I, like probably everyone reading this on an enthusiast videogame website, have grown up with games. Our knowledge of the way stories are depicted and presented to us within games is akin to muscle memory. We understand, for example, the idea of placing a particularly slow paced scene after a cliffhanger (for example, the start of Winter) is an effective way of building tension and anxiety stemming from your eagerness to see the resolution of that cliffhanger. You, as the player, must exercise self-control and hold your nerve as you are given a patience-based task to complete. We understand that interactivity and player agency is a unique device that only videogames can take advantage of. This is only skimming the surface of the hundreds of devices large and small, that we implicitly understand as people immersed in videogame culture from a young age.
Gilbertson is not such a person. This lack of engagement he had with the game comes from not having these skills at his fingertips. And it's not his fault. To him, the whole damn thing looks alien, it is a language he does not understand. And that's a good thing; it indicates to me just how unique the medium is.
It is a common complaint that games aren't doing enough to break down these barriers of entry to non-gamers and that many developers fail to alter their systems to make them more accessible to others. As our children grow up and the next generation begin to play, they will have been taught by an older generation of players, and the language of games will spread and embed itself deeper into our culture. The answer is not to compromise game design and its evolution, but to push forward and be pioneering with the storytelling devices already honed and available to us.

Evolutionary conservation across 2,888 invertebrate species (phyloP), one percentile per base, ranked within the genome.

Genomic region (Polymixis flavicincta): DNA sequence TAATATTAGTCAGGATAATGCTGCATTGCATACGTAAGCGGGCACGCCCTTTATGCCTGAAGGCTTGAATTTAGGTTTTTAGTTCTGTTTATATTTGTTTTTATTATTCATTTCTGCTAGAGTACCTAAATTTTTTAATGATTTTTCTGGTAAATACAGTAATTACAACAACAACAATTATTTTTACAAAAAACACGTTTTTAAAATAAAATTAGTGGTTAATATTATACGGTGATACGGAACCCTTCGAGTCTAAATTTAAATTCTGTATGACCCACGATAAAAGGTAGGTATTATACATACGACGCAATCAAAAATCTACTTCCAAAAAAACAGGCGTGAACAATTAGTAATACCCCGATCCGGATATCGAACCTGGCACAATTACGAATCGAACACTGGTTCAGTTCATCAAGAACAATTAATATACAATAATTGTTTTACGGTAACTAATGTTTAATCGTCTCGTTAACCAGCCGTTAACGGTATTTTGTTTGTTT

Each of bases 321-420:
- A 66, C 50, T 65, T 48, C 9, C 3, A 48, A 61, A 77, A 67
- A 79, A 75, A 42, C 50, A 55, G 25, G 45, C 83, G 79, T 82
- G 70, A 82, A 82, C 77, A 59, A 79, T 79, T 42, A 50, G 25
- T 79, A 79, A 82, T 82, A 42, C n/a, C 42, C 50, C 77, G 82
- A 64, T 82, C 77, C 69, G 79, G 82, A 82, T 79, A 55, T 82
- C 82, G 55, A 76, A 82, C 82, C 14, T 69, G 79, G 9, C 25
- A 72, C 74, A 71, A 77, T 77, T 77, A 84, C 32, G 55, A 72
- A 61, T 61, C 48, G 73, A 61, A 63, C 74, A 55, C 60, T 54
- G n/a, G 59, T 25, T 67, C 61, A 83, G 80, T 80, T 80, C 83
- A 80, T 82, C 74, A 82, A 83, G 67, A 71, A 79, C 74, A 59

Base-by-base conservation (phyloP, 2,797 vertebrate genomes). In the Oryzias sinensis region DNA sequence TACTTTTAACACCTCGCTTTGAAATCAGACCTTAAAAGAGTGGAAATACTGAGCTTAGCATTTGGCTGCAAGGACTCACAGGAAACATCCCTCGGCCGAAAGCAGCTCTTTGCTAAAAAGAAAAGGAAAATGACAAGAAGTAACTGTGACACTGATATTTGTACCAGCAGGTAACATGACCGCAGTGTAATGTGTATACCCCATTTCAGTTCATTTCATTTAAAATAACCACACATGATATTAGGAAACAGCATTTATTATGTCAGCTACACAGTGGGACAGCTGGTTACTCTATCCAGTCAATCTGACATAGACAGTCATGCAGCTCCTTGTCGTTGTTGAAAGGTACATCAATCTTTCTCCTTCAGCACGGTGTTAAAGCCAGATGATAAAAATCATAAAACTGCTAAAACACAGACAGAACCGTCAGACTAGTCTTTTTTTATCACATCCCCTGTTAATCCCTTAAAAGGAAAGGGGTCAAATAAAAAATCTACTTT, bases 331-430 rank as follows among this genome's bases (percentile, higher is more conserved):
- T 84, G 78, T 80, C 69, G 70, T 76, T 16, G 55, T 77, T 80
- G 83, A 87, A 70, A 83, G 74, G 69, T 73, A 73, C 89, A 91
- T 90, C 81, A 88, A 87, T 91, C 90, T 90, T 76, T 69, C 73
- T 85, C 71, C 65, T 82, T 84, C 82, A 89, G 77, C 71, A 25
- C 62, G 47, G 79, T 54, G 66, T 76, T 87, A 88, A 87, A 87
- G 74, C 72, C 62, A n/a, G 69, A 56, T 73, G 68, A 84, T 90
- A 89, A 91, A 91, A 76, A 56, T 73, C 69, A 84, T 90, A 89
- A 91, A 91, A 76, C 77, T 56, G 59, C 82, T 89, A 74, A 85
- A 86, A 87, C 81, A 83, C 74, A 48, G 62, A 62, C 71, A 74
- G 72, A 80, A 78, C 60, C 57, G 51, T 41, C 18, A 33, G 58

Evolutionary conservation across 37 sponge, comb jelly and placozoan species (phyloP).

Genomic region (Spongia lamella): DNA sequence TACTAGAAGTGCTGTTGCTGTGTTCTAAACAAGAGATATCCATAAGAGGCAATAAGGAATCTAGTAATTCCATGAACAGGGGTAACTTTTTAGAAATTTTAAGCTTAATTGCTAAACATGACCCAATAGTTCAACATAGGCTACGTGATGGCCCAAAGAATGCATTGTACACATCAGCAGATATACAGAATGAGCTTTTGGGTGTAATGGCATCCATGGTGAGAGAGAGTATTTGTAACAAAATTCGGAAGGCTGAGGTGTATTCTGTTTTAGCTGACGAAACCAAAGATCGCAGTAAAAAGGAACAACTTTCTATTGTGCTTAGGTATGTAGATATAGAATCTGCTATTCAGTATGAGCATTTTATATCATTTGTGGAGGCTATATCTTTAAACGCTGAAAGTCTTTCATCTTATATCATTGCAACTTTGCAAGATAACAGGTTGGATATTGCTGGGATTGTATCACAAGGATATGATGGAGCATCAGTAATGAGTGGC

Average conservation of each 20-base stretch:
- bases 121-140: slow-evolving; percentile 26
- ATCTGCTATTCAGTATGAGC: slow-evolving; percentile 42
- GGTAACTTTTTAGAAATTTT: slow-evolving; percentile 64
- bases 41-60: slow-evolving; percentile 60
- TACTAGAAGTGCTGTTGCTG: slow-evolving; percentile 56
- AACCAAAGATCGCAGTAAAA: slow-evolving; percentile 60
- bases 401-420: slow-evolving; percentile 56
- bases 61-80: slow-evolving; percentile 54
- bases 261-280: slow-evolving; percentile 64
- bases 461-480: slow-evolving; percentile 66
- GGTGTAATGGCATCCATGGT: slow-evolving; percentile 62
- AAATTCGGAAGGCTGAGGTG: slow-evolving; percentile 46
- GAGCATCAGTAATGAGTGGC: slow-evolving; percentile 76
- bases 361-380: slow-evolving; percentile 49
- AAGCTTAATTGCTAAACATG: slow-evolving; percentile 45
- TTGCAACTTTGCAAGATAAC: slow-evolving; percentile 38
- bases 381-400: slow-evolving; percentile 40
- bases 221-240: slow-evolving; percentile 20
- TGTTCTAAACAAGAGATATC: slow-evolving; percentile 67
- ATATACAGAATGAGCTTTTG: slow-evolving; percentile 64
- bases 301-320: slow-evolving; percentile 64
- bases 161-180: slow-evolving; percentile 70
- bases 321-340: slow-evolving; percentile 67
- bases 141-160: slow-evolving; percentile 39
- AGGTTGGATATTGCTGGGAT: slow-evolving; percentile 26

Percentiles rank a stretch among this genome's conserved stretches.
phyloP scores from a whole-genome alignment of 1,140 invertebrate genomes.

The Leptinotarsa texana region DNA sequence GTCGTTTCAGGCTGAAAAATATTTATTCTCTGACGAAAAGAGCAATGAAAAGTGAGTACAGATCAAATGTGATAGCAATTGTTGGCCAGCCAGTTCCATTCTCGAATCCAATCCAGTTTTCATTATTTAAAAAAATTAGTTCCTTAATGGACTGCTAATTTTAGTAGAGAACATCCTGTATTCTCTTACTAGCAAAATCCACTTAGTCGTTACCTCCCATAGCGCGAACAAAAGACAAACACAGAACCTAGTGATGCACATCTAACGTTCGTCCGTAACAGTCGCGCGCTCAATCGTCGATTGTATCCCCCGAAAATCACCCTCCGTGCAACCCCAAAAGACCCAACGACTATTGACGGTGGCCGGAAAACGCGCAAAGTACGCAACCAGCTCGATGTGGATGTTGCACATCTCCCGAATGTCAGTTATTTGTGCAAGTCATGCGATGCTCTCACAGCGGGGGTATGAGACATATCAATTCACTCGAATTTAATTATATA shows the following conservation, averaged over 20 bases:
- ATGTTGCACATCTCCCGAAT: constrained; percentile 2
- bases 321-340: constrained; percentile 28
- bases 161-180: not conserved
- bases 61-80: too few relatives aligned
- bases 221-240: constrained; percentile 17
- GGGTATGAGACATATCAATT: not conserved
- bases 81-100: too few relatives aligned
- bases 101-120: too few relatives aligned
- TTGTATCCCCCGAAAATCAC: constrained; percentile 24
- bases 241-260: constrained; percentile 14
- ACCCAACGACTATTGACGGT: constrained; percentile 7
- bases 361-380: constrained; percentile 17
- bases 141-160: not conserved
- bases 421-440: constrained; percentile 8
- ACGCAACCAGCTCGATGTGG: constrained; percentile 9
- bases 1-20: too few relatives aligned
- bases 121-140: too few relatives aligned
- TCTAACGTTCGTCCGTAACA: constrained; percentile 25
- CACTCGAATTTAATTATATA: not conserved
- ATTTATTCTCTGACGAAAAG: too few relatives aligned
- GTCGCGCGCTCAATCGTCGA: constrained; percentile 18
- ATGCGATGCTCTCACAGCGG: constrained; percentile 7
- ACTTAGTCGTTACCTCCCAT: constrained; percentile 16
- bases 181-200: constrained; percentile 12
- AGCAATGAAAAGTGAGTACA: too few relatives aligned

I wonder what Gilbertson would think if I told him that there are significant parallels to be drawn between his most recent photoseries Bedrooms Of The Fallen, and my images of the interiors of The Last of Us' abandoned homes and living spaces. Gilbertson's Bedrooms Of The Fallen is a photoseries looking at forty bedrooms, all which once belonged to now deceased soldiers, their belongings preserved by their families, as if they still await their return.
The images carry the same melancholic and contemplative tone that I aimed to achieve with my interior shots; in fact, my accompanying piece of writing beneath the images could just as well be talking about Gilbertson's work as it could be mine:
“They were like time capsules that told unfinished, half-stories about the people who once lived there... the everyday objects elevated to relics, chronicling the lives of the invisible.
"Ghosts and the possessions they left behind.”
“I could never bring myself to even touch anything, just in case they were to return home as I was inspecting a coffee mug. I imagined their incredulous faces demanding to know what the hell I was doing touching their stuff.”
I had found the same themes in a medium impenetrable to him as he had within his own work. It was the emotional and human elements of the story that interested me most, and the unlikely places in which these stories can be found and told. I doubt he would agree, but we're the same, Gilbertson and I.